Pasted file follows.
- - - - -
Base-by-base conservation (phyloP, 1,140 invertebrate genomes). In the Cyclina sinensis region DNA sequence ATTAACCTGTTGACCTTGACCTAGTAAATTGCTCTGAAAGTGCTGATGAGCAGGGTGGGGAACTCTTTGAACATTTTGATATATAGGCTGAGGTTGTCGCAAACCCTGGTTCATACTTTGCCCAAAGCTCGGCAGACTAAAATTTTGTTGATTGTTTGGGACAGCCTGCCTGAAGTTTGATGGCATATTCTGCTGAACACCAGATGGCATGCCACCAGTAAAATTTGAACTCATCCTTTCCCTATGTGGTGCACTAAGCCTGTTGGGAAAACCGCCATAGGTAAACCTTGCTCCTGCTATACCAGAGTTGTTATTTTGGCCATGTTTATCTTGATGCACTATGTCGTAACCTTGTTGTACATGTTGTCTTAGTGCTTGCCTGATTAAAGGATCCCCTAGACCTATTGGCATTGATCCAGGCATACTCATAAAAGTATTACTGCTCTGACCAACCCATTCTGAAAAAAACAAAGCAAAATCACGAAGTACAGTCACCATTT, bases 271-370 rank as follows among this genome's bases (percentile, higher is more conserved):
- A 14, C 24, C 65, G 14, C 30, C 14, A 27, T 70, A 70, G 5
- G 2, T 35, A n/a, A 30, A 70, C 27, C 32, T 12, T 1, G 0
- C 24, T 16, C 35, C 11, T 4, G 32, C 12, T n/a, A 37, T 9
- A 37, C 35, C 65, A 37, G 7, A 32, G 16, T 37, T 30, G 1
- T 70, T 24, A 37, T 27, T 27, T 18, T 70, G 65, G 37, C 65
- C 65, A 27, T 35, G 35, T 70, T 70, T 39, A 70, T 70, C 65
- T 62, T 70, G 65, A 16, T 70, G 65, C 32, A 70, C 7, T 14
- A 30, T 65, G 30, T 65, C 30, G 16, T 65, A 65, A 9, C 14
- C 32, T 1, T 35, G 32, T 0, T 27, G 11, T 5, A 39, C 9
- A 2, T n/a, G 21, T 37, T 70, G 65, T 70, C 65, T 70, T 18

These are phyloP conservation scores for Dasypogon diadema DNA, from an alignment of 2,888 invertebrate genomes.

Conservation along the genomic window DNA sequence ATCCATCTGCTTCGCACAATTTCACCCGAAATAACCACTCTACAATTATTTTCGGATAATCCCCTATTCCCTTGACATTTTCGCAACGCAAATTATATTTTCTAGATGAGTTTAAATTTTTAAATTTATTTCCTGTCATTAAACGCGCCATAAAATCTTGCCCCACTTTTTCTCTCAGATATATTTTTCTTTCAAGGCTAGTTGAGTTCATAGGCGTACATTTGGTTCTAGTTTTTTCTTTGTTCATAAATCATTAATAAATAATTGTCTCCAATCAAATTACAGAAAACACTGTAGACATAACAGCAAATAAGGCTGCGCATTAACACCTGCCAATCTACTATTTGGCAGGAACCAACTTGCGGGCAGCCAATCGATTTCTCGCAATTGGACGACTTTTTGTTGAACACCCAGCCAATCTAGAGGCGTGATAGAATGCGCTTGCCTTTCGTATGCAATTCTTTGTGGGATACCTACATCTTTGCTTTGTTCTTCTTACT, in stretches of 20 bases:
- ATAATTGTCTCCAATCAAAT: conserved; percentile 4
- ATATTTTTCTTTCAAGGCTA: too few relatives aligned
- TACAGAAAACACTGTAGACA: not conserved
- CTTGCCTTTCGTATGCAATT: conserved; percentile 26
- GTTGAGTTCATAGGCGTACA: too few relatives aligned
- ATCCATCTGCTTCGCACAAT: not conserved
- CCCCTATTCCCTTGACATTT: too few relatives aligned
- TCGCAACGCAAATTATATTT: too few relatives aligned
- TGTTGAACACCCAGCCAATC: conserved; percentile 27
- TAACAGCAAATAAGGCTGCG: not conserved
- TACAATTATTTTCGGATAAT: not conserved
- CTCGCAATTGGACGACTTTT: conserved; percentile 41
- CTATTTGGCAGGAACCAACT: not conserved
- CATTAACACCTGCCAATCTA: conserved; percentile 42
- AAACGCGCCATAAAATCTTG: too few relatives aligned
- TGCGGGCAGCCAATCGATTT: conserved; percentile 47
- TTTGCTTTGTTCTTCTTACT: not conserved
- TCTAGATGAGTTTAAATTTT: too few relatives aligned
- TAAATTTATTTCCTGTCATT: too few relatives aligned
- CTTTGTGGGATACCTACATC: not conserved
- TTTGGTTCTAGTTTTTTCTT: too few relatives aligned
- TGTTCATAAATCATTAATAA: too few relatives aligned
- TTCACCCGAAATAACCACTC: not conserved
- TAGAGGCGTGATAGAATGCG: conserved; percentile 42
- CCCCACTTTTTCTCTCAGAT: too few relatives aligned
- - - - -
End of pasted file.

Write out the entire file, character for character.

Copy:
Base-by-base conservation (phyloP, 1,140 invertebrate genomes). In the Cyclina sinensis region DNA sequence ATTAACCTGTTGACCTTGACCTAGTAAATTGCTCTGAAAGTGCTGATGAGCAGGGTGGGGAACTCTTTGAACATTTTGATATATAGGCTGAGGTTGTCGCAAACCCTGGTTCATACTTTGCCCAAAGCTCGGCAGACTAAAATTTTGTTGATTGTTTGGGACAGCCTGCCTGAAGTTTGATGGCATATTCTGCTGAACACCAGATGGCATGCCACCAGTAAAATTTGAACTCATCCTTTCCCTATGTGGTGCACTAAGCCTGTTGGGAAAACCGCCATAGGTAAACCTTGCTCCTGCTATACCAGAGTTGTTATTTTGGCCATGTTTATCTTGATGCACTATGTCGTAACCTTGTTGTACATGTTGTCTTAGTGCTTGCCTGATTAAAGGATCCCCTAGACCTATTGGCATTGATCCAGGCATACTCATAAAAGTATTACTGCTCTGACCAACCCATTCTGAAAAAAACAAAGCAAAATCACGAAGTACAGTCACCATTT, bases 271-370 rank as follows among this genome's bases (percentile, higher is more conserved):
- A 14, C 24, C 65, G 14, C 30, C 14, A 27, T 70, A 70, G 5
- G 2, T 35, A n/a, A 30, A 70, C 27, C 32, T 12, T 1, G 0
- C 24, T 16, C 35, C 11, T 4, G 32, C 12, T n/a, A 37, T 9
- A 37, C 35, C 65, A 37, G 7, A 32, G 16, T 37, T 30, G 1
- T 70, T 24, A 37, T 27, T 27, T 18, T 70, G 65, G 37, C 65
- C 65, A 27, T 35, G 35, T 70, T 70, T 39, A 70, T 70, C 65
- T 62, T 70, G 65, A 16, T 70, G 65, C 32, A 70, C 7, T 14
- A 30, T 65, G 30, T 65, C 30, G 16, T 65, A 65, A 9, C 14
- C 32, T 1, T 35, G 32, T 0, T 27, G 11, T 5, A 39, C 9
- A 2, T n/a, G 21, T 37, T 70, G 65, T 70, C 65, T 70, T 18

These are phyloP conservation scores for Dasypogon diadema DNA, from an alignment of 2,888 invertebrate genomes.

Conservation along the genomic window DNA sequence ATCCATCTGCTTCGCACAATTTCACCCGAAATAACCACTCTACAATTATTTTCGGATAATCCCCTATTCCCTTGACATTTTCGCAACGCAAATTATATTTTCTAGATGAGTTTAAATTTTTAAATTTATTTCCTGTCATTAAACGCGCCATAAAATCTTGCCCCACTTTTTCTCTCAGATATATTTTTCTTTCAAGGCTAGTTGAGTTCATAGGCGTACATTTGGTTCTAGTTTTTTCTTTGTTCATAAATCATTAATAAATAATTGTCTCCAATCAAATTACAGAAAACACTGTAGACATAACAGCAAATAAGGCTGCGCATTAACACCTGCCAATCTACTATTTGGCAGGAACCAACTTGCGGGCAGCCAATCGATTTCTCGCAATTGGACGACTTTTTGTTGAACACCCAGCCAATCTAGAGGCGTGATAGAATGCGCTTGCCTTTCGTATGCAATTCTTTGTGGGATACCTACATCTTTGCTTTGTTCTTCTTACT, in stretches of 20 bases:
- ATAATTGTCTCCAATCAAAT: conserved; percentile 4
- ATATTTTTCTTTCAAGGCTA: too few relatives aligned
- TACAGAAAACACTGTAGACA: not conserved
- CTTGCCTTTCGTATGCAATT: conserved; percentile 26
- GTTGAGTTCATAGGCGTACA: too few relatives aligned
- ATCCATCTGCTTCGCACAAT: not conserved
- CCCCTATTCCCTTGACATTT: too few relatives aligned
- TCGCAACGCAAATTATATTT: too few relatives aligned
- TGTTGAACACCCAGCCAATC: conserved; percentile 27
- TAACAGCAAATAAGGCTGCG: not conserved
- TACAATTATTTTCGGATAAT: not conserved
- CTCGCAATTGGACGACTTTT: conserved; percentile 41
- CTATTTGGCAGGAACCAACT: not conserved
- CATTAACACCTGCCAATCTA: conserved; percentile 42
- AAACGCGCCATAAAATCTTG: too few relatives aligned
- TGCGGGCAGCCAATCGATTT: conserved; percentile 47
- TTTGCTTTGTTCTTCTTACT: not conserved
- TCTAGATGAGTTTAAATTTT: too few relatives aligned
- TAAATTTATTTCCTGTCATT: too few relatives aligned
- CTTTGTGGGATACCTACATC: not conserved
- TTTGGTTCTAGTTTTTTCTT: too few relatives aligned
- TGTTCATAAATCATTAATAA: too few relatives aligned
- TTCACCCGAAATAACCACTC: not conserved
- TAGAGGCGTGATAGAATGCG: conserved; percentile 42
- CCCCACTTTTTCTCTCAGAT: too few relatives aligned